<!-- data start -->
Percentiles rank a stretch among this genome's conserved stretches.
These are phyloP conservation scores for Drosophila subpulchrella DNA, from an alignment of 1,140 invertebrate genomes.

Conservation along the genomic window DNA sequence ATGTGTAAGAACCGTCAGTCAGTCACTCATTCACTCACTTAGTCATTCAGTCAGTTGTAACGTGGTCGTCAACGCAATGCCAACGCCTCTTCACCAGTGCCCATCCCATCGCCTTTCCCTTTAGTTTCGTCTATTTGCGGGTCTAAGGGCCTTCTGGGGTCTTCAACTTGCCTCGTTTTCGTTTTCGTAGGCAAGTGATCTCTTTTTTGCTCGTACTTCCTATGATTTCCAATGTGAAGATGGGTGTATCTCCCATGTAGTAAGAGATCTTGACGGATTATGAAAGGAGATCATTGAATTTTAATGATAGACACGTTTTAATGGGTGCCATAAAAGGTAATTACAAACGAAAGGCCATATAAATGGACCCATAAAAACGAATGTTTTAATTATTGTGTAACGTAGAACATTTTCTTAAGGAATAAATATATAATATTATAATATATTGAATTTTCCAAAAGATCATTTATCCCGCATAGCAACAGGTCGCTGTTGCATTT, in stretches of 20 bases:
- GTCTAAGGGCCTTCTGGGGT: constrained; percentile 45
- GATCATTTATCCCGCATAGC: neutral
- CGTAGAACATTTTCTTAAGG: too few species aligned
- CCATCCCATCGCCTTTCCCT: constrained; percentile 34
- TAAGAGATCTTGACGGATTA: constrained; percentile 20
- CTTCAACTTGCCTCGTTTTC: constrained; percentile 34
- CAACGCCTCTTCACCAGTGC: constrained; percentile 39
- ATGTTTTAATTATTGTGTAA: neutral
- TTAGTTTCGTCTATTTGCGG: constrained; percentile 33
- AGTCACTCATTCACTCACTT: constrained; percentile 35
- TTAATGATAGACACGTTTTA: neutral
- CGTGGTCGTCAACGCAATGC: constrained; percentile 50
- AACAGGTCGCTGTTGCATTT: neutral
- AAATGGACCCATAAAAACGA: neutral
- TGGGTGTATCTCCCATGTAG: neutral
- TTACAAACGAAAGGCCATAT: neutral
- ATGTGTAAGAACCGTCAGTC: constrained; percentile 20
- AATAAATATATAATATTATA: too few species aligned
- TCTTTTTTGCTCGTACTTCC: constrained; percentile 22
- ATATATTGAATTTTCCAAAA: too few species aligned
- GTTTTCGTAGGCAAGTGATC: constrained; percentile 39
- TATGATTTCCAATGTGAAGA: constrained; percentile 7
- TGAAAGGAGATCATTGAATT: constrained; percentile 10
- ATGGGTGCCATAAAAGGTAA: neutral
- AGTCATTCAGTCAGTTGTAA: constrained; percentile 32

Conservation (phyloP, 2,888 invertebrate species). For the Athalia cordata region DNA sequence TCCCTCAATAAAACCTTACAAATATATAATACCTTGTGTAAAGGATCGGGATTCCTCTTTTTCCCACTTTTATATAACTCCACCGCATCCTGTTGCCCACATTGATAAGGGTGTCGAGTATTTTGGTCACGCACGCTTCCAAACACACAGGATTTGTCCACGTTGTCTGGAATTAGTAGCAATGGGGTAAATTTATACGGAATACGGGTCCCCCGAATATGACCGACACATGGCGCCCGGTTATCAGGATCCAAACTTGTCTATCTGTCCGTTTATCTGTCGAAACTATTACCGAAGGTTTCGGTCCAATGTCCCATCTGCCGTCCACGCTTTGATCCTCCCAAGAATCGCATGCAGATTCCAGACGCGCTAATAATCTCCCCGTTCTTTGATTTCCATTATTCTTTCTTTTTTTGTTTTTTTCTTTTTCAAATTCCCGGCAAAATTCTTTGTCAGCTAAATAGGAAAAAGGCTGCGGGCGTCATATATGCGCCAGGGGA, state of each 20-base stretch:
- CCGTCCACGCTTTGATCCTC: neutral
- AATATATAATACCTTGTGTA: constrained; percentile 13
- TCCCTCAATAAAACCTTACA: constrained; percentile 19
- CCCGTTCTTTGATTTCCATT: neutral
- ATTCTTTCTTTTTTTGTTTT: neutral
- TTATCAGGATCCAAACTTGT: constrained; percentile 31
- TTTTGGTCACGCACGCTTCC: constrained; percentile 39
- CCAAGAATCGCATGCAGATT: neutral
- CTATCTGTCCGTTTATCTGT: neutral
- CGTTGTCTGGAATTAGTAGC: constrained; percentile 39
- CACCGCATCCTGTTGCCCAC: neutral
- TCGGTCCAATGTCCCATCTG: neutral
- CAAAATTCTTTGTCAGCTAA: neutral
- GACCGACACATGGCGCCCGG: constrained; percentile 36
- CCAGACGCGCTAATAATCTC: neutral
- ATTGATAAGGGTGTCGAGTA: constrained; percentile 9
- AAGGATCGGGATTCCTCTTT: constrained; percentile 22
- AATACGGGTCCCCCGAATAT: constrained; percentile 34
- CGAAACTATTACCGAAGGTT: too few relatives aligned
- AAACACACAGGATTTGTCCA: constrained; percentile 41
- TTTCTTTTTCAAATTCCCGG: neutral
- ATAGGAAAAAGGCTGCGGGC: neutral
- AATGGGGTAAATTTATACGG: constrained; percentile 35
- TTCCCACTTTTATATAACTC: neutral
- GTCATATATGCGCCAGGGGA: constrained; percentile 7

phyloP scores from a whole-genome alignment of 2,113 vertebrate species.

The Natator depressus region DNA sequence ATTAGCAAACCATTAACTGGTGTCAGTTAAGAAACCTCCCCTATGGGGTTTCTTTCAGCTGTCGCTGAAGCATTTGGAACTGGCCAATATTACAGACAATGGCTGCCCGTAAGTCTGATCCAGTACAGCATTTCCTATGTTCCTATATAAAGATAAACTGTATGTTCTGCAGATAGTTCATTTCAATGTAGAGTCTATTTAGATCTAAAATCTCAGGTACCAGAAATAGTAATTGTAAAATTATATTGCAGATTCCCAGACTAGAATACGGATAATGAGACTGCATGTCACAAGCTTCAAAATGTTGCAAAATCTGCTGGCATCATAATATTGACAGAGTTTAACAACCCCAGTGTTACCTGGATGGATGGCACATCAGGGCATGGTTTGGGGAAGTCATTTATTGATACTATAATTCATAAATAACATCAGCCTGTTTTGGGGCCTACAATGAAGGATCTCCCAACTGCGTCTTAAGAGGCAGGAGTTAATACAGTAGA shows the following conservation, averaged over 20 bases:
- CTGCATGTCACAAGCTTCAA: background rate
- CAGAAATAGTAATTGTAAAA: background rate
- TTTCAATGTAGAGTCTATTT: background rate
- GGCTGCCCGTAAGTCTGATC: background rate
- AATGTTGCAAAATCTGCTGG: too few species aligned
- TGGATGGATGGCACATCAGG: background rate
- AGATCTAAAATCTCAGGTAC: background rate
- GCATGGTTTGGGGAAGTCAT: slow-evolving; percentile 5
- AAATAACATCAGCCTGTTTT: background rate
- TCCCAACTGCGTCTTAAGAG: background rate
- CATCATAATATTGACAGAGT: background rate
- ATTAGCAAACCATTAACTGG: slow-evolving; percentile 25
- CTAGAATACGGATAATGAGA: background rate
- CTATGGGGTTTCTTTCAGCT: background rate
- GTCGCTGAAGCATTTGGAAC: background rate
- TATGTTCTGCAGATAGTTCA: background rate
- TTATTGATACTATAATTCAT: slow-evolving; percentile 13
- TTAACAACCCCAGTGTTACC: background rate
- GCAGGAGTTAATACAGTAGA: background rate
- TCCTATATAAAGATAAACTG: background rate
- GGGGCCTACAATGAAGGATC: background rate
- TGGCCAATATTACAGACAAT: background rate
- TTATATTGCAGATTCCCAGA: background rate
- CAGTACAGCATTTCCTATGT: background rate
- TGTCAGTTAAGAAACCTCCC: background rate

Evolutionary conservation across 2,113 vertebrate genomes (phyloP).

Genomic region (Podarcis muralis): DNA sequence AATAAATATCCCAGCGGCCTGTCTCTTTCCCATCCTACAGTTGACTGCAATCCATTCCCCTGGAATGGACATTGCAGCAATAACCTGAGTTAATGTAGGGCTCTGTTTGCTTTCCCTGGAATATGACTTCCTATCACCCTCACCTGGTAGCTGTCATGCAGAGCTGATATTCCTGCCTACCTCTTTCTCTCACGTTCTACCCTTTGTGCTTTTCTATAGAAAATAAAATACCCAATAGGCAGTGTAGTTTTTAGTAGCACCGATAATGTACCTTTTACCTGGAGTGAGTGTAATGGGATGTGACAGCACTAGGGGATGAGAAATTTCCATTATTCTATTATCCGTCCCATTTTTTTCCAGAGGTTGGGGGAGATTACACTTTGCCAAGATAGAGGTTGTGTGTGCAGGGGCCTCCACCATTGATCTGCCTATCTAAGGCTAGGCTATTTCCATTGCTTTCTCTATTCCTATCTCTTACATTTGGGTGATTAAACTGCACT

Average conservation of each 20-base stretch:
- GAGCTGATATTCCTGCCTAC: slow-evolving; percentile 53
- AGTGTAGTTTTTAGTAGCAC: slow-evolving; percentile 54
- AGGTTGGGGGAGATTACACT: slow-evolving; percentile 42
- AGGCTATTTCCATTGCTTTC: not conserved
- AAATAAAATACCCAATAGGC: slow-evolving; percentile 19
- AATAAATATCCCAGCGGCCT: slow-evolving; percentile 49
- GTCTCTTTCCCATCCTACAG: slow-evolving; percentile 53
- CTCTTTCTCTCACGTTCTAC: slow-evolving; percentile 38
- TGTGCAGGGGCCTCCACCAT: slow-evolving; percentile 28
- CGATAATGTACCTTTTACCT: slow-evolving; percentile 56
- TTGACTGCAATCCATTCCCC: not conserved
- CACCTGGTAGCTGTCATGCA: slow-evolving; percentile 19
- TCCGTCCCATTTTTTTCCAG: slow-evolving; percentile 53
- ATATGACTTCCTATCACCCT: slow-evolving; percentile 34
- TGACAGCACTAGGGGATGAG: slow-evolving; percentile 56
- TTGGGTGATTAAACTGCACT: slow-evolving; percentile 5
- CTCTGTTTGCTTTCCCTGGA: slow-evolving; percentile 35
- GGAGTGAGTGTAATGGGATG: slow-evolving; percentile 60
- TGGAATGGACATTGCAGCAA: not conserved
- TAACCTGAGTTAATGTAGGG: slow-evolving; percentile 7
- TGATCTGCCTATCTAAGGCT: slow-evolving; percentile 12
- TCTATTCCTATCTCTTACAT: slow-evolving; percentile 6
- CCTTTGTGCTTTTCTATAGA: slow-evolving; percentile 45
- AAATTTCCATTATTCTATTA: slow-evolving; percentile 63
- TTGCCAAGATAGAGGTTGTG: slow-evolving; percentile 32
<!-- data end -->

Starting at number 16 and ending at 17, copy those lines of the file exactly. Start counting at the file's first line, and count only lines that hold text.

- AACAGGTCGCTGTTGCATTT: neutral
- AAATGGACCCATAAAAACGA: neutral